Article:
Dominique Botvin, professor of animal ecology at the University of the Sunshine Coast (USC) who authored the study, said that such “unselfish, social problem-solving behavior” was first observed in birds.
The researcher added that it was a surprise to the research team because none of them had heard of animals cooperating in removing the tracking devices.
The bird trackers were attached using a light strap and were designed to have minimal impact on them. But within an hour, all the birds worked together to remove the belts, MTI wrote.
We were quite shocked at first because not only did this mean that the birds were behaving differently and trying to remove the trackers, but also that the trackers likely affected their behaviour.
Said the researchers, whose study was published in the Australian journal Field Ornithology. Interestingly, magpies that did not have such a device also helped to take off the tracker. According to Botvin, this “saving behavior” may refer to a species’ ability to be altruistic, that is, whether it has a propensity for selfless help.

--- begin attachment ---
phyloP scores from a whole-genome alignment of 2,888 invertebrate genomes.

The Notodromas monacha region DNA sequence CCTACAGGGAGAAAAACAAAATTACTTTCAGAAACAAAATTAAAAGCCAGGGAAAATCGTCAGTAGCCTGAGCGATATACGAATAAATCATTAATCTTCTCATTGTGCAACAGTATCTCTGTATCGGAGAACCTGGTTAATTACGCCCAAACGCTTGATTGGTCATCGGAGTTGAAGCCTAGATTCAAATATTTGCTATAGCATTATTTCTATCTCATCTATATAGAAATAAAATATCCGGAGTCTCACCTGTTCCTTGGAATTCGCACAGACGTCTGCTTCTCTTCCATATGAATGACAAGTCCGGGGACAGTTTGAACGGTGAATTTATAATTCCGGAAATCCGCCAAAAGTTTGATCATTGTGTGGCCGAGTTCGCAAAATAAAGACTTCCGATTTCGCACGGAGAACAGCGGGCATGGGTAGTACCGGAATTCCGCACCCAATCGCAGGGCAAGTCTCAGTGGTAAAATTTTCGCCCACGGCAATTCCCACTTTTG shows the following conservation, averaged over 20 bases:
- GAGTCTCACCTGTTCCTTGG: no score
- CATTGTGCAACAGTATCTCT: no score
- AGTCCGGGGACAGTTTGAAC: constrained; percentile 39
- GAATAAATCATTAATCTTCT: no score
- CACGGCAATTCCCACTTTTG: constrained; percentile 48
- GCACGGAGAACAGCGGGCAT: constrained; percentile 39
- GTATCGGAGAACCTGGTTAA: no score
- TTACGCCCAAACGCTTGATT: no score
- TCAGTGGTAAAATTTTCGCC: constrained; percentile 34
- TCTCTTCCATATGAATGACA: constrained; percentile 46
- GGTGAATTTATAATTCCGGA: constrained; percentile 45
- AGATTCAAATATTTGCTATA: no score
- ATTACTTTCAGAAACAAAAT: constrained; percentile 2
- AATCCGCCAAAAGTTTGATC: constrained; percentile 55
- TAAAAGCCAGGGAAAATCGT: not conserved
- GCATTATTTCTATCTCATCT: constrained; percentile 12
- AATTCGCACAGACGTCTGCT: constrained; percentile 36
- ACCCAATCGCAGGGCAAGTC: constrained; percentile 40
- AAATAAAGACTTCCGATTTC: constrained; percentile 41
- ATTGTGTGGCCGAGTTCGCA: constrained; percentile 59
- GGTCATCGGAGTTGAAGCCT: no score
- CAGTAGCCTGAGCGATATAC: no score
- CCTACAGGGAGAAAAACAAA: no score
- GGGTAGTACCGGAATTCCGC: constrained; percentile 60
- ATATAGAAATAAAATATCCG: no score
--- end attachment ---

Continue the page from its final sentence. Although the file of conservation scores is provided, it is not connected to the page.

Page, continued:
It is a combination of a truly developed social behavior, as well as problem-solving behavior. Not only are problems being solved as a team, but the helper magpie isn’t really rewarded
The researcher explained.
Understanding how animals react to certain changes in their environment can help us understand whether they will be able to handle the new situation in the long term, whether they will be able to survive, or whether we will need to change our practices.
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